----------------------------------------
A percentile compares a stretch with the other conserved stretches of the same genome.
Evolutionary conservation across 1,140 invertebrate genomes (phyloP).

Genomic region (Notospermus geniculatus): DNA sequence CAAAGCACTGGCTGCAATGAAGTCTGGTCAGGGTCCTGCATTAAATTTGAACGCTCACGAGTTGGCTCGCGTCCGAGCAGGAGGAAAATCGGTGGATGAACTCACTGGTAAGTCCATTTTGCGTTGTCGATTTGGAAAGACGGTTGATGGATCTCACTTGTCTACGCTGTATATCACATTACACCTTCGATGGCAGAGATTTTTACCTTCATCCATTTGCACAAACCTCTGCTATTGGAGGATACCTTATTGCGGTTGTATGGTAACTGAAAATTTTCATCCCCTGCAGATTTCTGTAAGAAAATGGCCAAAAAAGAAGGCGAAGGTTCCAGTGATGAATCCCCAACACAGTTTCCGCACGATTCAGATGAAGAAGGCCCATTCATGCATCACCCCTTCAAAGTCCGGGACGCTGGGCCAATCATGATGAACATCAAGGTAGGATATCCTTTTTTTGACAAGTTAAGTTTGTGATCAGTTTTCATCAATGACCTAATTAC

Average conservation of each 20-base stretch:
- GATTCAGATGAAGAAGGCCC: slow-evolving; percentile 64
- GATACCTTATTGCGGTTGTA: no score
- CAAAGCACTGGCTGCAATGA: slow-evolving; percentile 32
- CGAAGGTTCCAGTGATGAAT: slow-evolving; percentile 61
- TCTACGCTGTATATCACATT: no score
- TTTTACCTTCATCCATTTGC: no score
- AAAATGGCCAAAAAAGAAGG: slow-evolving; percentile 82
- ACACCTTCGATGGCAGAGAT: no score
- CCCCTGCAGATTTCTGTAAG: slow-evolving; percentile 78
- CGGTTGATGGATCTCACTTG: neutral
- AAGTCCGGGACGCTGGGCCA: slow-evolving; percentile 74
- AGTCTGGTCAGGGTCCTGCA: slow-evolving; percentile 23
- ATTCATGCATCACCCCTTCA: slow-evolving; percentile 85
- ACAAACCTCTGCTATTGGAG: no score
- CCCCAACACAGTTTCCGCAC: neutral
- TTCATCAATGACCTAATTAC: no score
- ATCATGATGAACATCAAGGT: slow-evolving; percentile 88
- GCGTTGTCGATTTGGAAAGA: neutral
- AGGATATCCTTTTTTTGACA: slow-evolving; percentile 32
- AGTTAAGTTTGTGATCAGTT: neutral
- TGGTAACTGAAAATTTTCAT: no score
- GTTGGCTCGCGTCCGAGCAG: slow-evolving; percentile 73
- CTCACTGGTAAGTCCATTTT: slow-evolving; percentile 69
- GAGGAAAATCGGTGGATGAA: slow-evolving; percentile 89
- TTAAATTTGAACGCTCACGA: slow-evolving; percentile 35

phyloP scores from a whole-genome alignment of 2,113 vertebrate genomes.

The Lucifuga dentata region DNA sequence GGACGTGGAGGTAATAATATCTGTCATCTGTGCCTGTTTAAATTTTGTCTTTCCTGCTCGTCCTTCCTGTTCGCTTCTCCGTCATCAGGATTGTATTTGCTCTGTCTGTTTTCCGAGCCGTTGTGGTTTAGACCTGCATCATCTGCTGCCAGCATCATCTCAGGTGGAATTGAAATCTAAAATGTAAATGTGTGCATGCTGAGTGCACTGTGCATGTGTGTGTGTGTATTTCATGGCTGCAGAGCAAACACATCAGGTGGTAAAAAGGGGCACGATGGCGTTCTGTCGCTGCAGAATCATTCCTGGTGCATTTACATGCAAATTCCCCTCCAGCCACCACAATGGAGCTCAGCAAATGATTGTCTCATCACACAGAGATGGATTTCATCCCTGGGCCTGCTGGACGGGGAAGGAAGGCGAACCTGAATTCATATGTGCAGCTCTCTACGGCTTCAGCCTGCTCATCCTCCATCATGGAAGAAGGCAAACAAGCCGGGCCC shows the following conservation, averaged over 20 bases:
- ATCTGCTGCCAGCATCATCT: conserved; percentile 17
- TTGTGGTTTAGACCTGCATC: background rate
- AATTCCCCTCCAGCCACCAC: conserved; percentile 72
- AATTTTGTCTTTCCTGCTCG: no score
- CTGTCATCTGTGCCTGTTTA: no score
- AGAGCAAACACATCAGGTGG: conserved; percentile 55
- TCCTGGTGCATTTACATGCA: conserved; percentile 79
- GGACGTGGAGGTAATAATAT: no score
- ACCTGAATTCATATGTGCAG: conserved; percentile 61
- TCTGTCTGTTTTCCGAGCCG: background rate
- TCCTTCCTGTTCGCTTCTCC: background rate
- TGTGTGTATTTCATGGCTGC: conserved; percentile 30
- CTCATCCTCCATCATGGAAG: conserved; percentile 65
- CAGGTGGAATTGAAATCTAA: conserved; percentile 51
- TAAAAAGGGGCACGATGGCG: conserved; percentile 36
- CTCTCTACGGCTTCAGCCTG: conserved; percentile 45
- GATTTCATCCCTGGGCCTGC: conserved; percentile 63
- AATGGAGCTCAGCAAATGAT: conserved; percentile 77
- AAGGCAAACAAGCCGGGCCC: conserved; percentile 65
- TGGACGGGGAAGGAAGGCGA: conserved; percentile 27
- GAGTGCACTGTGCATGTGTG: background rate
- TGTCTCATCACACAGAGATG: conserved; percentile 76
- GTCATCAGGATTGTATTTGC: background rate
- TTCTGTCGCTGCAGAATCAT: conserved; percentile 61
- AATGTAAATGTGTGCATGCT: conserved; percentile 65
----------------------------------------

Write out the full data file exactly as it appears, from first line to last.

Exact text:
A percentile compares a stretch with the other conserved stretches of the same genome.
Evolutionary conservation across 1,140 invertebrate genomes (phyloP).

Genomic region (Notospermus geniculatus): DNA sequence CAAAGCACTGGCTGCAATGAAGTCTGGTCAGGGTCCTGCATTAAATTTGAACGCTCACGAGTTGGCTCGCGTCCGAGCAGGAGGAAAATCGGTGGATGAACTCACTGGTAAGTCCATTTTGCGTTGTCGATTTGGAAAGACGGTTGATGGATCTCACTTGTCTACGCTGTATATCACATTACACCTTCGATGGCAGAGATTTTTACCTTCATCCATTTGCACAAACCTCTGCTATTGGAGGATACCTTATTGCGGTTGTATGGTAACTGAAAATTTTCATCCCCTGCAGATTTCTGTAAGAAAATGGCCAAAAAAGAAGGCGAAGGTTCCAGTGATGAATCCCCAACACAGTTTCCGCACGATTCAGATGAAGAAGGCCCATTCATGCATCACCCCTTCAAAGTCCGGGACGCTGGGCCAATCATGATGAACATCAAGGTAGGATATCCTTTTTTTGACAAGTTAAGTTTGTGATCAGTTTTCATCAATGACCTAATTAC

Average conservation of each 20-base stretch:
- GATTCAGATGAAGAAGGCCC: slow-evolving; percentile 64
- GATACCTTATTGCGGTTGTA: no score
- CAAAGCACTGGCTGCAATGA: slow-evolving; percentile 32
- CGAAGGTTCCAGTGATGAAT: slow-evolving; percentile 61
- TCTACGCTGTATATCACATT: no score
- TTTTACCTTCATCCATTTGC: no score
- AAAATGGCCAAAAAAGAAGG: slow-evolving; percentile 82
- ACACCTTCGATGGCAGAGAT: no score
- CCCCTGCAGATTTCTGTAAG: slow-evolving; percentile 78
- CGGTTGATGGATCTCACTTG: neutral
- AAGTCCGGGACGCTGGGCCA: slow-evolving; percentile 74
- AGTCTGGTCAGGGTCCTGCA: slow-evolving; percentile 23
- ATTCATGCATCACCCCTTCA: slow-evolving; percentile 85
- ACAAACCTCTGCTATTGGAG: no score
- CCCCAACACAGTTTCCGCAC: neutral
- TTCATCAATGACCTAATTAC: no score
- ATCATGATGAACATCAAGGT: slow-evolving; percentile 88
- GCGTTGTCGATTTGGAAAGA: neutral
- AGGATATCCTTTTTTTGACA: slow-evolving; percentile 32
- AGTTAAGTTTGTGATCAGTT: neutral
- TGGTAACTGAAAATTTTCAT: no score
- GTTGGCTCGCGTCCGAGCAG: slow-evolving; percentile 73
- CTCACTGGTAAGTCCATTTT: slow-evolving; percentile 69
- GAGGAAAATCGGTGGATGAA: slow-evolving; percentile 89
- TTAAATTTGAACGCTCACGA: slow-evolving; percentile 35

phyloP scores from a whole-genome alignment of 2,113 vertebrate genomes.

The Lucifuga dentata region DNA sequence GGACGTGGAGGTAATAATATCTGTCATCTGTGCCTGTTTAAATTTTGTCTTTCCTGCTCGTCCTTCCTGTTCGCTTCTCCGTCATCAGGATTGTATTTGCTCTGTCTGTTTTCCGAGCCGTTGTGGTTTAGACCTGCATCATCTGCTGCCAGCATCATCTCAGGTGGAATTGAAATCTAAAATGTAAATGTGTGCATGCTGAGTGCACTGTGCATGTGTGTGTGTGTATTTCATGGCTGCAGAGCAAACACATCAGGTGGTAAAAAGGGGCACGATGGCGTTCTGTCGCTGCAGAATCATTCCTGGTGCATTTACATGCAAATTCCCCTCCAGCCACCACAATGGAGCTCAGCAAATGATTGTCTCATCACACAGAGATGGATTTCATCCCTGGGCCTGCTGGACGGGGAAGGAAGGCGAACCTGAATTCATATGTGCAGCTCTCTACGGCTTCAGCCTGCTCATCCTCCATCATGGAAGAAGGCAAACAAGCCGGGCCC shows the following conservation, averaged over 20 bases:
- ATCTGCTGCCAGCATCATCT: conserved; percentile 17
- TTGTGGTTTAGACCTGCATC: background rate
- AATTCCCCTCCAGCCACCAC: conserved; percentile 72
- AATTTTGTCTTTCCTGCTCG: no score
- CTGTCATCTGTGCCTGTTTA: no score
- AGAGCAAACACATCAGGTGG: conserved; percentile 55
- TCCTGGTGCATTTACATGCA: conserved; percentile 79
- GGACGTGGAGGTAATAATAT: no score
- ACCTGAATTCATATGTGCAG: conserved; percentile 61
- TCTGTCTGTTTTCCGAGCCG: background rate
- TCCTTCCTGTTCGCTTCTCC: background rate
- TGTGTGTATTTCATGGCTGC: conserved; percentile 30
- CTCATCCTCCATCATGGAAG: conserved; percentile 65
- CAGGTGGAATTGAAATCTAA: conserved; percentile 51
- TAAAAAGGGGCACGATGGCG: conserved; percentile 36
- CTCTCTACGGCTTCAGCCTG: conserved; percentile 45
- GATTTCATCCCTGGGCCTGC: conserved; percentile 63
- AATGGAGCTCAGCAAATGAT: conserved; percentile 77
- AAGGCAAACAAGCCGGGCCC: conserved; percentile 65
- TGGACGGGGAAGGAAGGCGA: conserved; percentile 27
- GAGTGCACTGTGCATGTGTG: background rate
- TGTCTCATCACACAGAGATG: conserved; percentile 76
- GTCATCAGGATTGTATTTGC: background rate
- TTCTGTCGCTGCAGAATCAT: conserved; percentile 61
- AATGTAAATGTGTGCATGCT: conserved; percentile 65